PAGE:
gas tax

cincinnati edition
Jim Nolan / WVXU

A 23-year-old man shows up in Newport and claims he's Timmothy Pitzen, who disappeared at the age of six in May, 2011 from the Chicago area. DNA test results reveal the hoax. 

Members of the Ohio House and Senate reached a deal to raise the gas tax by 10.5 cents beginning in July. The lawmakers say that will be enough to help Ohio close a funding gap for construction on the state's roads and bridges. 

The deadline for a new state transportation budget with a gas tax hike came and went at midnight – without a new spending plan being signed. Lawmakers are coming back to the Statehouse this week hoping to work it out.

WVXU file

WVXU Senior Political Analyst Howard Wilkinson spoke with News Director Maryanne Zeleznik Monday morning about Ohio Gov. Mike DeWine's proposal for an 18 cent per gallon increase in the gasoline tax to create a fund for fixing Ohio's dilapidated and unsafe highways. But his fellow Republicans in the Ohio General Assembly have balked at DeWine's 18 cents. The House is to to give 10.7 cents; the Senate only six cents. Like his predecessor, John Kasich, DeWine is already having trouble with his party's leadership in the legislature.

Gov. Mike DeWine says he's trying to convey his message to lawmakers that the state is in dire need of more money for construction projects, and that his 18-cent gas tax increase proposal is the way to generate those funds. But the House cut that proposal down to 10.7 cents and Republican Senate leaders say more changes are coming.

Republican Senate leaders released their version of the transportation budget bill, making dozens of changes to what the House passed in HB62, however the gas tax increase went untouched. Sen. Rob McColley (R-Napoleon) says it's very likely that will change.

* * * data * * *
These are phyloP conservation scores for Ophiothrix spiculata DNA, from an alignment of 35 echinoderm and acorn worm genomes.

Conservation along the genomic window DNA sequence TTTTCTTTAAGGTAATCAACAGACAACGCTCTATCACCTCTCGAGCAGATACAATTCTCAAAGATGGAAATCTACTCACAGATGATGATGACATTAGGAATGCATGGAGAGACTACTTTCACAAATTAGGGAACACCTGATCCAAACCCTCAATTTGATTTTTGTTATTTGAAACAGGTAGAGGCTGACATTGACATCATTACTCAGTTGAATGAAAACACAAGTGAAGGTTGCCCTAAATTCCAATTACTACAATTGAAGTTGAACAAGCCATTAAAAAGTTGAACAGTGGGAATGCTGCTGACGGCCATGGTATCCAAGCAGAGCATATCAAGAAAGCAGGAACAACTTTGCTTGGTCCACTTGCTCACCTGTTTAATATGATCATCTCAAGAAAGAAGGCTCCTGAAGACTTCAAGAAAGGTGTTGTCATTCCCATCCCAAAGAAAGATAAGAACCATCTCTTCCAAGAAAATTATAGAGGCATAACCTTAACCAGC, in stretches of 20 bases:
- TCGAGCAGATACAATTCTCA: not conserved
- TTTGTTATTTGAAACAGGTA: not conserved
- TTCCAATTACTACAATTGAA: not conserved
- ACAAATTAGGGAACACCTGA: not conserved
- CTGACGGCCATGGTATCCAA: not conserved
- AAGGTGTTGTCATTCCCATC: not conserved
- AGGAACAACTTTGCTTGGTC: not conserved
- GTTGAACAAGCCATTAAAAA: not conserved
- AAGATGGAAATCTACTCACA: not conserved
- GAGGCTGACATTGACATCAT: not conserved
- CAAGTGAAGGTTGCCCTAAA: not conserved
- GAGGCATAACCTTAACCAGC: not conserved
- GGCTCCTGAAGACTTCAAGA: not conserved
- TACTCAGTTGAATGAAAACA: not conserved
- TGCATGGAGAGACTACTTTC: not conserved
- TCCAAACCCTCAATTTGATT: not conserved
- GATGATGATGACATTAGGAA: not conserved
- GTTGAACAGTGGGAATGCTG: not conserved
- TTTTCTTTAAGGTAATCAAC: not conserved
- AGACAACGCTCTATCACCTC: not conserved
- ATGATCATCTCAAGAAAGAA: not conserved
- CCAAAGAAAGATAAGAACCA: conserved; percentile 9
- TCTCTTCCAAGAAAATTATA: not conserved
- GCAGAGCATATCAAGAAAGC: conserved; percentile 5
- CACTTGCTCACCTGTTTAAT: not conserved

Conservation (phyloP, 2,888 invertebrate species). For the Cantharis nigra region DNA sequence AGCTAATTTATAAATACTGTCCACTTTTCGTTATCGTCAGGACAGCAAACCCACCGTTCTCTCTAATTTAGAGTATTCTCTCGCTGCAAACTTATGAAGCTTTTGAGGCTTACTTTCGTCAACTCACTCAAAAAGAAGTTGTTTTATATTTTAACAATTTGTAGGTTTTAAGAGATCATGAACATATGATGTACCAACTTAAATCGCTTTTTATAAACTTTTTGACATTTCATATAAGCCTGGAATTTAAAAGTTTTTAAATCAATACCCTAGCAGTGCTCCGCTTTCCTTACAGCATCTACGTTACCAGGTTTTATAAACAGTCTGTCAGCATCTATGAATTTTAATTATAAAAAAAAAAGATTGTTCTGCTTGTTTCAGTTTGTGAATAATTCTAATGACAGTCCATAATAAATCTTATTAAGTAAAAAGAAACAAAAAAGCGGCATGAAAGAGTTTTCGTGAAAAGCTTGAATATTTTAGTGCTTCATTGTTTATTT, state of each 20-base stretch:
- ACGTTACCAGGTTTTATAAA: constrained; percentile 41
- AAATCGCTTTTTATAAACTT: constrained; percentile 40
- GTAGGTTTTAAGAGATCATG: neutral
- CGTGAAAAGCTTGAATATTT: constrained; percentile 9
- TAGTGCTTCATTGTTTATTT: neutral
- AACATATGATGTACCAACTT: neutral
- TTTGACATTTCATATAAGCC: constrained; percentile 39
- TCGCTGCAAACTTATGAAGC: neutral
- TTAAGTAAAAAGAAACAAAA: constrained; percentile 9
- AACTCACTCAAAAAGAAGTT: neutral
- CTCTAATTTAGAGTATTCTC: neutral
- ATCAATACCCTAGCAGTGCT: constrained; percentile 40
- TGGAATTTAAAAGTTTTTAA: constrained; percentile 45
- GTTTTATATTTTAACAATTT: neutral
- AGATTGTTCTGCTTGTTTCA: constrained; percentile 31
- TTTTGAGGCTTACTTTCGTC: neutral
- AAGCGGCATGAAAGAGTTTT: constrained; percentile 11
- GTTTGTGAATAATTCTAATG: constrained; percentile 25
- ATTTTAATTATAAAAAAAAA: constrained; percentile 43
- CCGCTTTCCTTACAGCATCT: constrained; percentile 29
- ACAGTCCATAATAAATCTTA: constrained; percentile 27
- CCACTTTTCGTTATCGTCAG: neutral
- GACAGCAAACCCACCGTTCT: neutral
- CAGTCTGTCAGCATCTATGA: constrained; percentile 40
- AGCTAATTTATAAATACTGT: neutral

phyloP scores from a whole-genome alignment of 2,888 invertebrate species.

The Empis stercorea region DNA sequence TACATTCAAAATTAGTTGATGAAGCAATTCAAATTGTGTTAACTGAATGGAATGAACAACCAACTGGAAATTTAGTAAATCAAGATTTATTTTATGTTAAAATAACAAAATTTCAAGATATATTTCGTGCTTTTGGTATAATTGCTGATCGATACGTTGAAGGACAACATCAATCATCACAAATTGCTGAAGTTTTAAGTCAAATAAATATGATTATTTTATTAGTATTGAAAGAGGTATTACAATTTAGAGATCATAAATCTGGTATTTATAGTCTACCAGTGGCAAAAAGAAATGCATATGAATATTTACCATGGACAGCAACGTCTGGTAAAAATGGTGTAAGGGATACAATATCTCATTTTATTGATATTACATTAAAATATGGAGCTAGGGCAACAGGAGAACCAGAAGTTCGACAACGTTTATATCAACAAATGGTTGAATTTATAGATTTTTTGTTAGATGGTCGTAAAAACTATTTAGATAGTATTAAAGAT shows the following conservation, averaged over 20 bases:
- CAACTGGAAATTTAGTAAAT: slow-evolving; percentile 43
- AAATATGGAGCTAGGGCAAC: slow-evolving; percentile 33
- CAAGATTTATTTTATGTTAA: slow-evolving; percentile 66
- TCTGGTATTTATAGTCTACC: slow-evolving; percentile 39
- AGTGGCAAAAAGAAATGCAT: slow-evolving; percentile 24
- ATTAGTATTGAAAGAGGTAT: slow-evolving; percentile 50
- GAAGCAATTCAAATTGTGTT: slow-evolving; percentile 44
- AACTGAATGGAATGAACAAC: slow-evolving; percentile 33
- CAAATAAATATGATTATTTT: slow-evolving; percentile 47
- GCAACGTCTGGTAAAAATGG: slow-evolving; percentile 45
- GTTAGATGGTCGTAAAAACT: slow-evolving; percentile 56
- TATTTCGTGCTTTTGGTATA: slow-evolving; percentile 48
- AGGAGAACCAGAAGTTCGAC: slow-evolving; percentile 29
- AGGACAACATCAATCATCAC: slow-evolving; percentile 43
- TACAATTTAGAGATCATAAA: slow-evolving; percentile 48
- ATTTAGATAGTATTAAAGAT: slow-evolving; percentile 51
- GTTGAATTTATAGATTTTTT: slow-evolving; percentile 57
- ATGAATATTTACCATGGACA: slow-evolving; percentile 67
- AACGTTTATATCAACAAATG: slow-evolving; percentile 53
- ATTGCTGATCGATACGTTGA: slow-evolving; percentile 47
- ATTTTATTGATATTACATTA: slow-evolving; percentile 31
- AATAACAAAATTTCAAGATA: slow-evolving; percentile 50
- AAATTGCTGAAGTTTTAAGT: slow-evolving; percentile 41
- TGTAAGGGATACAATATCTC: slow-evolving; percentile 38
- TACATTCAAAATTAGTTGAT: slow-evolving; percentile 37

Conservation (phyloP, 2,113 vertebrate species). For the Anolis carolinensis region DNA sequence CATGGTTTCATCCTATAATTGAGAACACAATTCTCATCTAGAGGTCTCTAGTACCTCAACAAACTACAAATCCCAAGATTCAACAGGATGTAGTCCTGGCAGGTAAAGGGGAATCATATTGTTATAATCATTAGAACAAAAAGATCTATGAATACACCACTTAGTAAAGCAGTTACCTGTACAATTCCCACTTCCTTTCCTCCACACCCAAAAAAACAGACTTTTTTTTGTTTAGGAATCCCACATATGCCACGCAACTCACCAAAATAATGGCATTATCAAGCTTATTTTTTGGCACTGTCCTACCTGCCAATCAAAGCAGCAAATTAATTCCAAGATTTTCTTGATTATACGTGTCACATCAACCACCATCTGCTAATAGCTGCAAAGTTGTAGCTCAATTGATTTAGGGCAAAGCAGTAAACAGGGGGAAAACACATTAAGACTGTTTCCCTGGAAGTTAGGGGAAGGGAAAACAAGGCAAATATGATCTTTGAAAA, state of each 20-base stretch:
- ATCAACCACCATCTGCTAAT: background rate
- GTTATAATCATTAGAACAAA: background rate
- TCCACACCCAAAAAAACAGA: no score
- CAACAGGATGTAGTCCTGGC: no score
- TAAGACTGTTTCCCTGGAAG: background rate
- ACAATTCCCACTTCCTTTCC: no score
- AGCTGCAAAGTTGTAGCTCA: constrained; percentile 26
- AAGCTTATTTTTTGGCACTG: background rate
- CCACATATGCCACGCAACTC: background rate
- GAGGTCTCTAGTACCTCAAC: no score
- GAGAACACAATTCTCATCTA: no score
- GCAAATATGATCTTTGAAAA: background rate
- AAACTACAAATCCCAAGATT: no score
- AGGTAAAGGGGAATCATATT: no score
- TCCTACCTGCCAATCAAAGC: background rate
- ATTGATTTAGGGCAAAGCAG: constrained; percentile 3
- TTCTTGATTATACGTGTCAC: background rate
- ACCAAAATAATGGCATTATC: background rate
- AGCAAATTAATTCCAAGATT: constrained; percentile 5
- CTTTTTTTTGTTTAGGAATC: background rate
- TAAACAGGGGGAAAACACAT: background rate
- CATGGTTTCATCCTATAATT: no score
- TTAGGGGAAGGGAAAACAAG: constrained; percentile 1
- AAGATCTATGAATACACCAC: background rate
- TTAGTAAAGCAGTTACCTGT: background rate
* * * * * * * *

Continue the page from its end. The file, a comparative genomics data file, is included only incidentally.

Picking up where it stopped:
Gov. Mike DeWine’s proposed 18 cents gas tax increase was dropped to 10.7 cents by the House. Now the transportation budget is in the Senate, where it’s likely to get changed again.

When asked by reporters whether it's time for the federal government to hike taxes on gas, Ohio Gov. Mike DeWine explains why he thinks that's not a good idea.

Bill Rinehart / WVXU

Ohio Governor Mike DeWine says he's heard local governments' funding complaints and he has plans to help. Speaking in Cincinnati Friday afternoon at the Government Strategies lunchon, the first-term Republican says he knows the last eight years have been tough for counties, townships and municipalities.

There are some big changes in the transportation budget passed by the House compared to the proposal from Gov. Mike DeWine, who has said an 18 cent gas tax hike is needed to maintain and repair Ohio’s roads.

State lawmakers are considering a bill to raise Kentucky’s gas tax by 10 cents per gallon, but the measure has a long way to go and time is running out on this year’s legislative session.

Just hours after Gov. Mike DeWine’s State of the State speech in which he argued for an 18-cent gas tax increase to fund road repair and maintenance, state lawmakers cut his request dramatically.

Gov. Mike DeWine’s proposed 18-cent hike in the gas tax is still before state lawmakers. They would have to approve it as part of the transportation budget, which must be signed into law by March 31.

Republican Gov. Mike DeWine has found himself in a tough position right at the start of his administration – having to raise a tax that hits most Ohioans. And Democrats have pounced on him for it.

Gov. Mike DeWine says raising the gas tax from 28-cents a gallon to 46-cents a gallon will help fill a $1 billion construction budget shortfall, but the proposal has led to a debate over how it will impact Ohioans.

The committee reviewing the financial situation facing the Ohio Department of Transportation heard testimony for a second day today – and is expected to release a report recommending funding solutions very soon. It seems likely that an increase in the gas tax will be part of it. The leader of the Ohio House says he’s willing to talk about it.

Tana Weingartner / WVXU

Kentucky Gov. Matt Bevin visited Northern Kentucky Wednesday to cut the ribbon on a new medical studies building at Northern Kentucky University and answer questions at a community forum in Newport.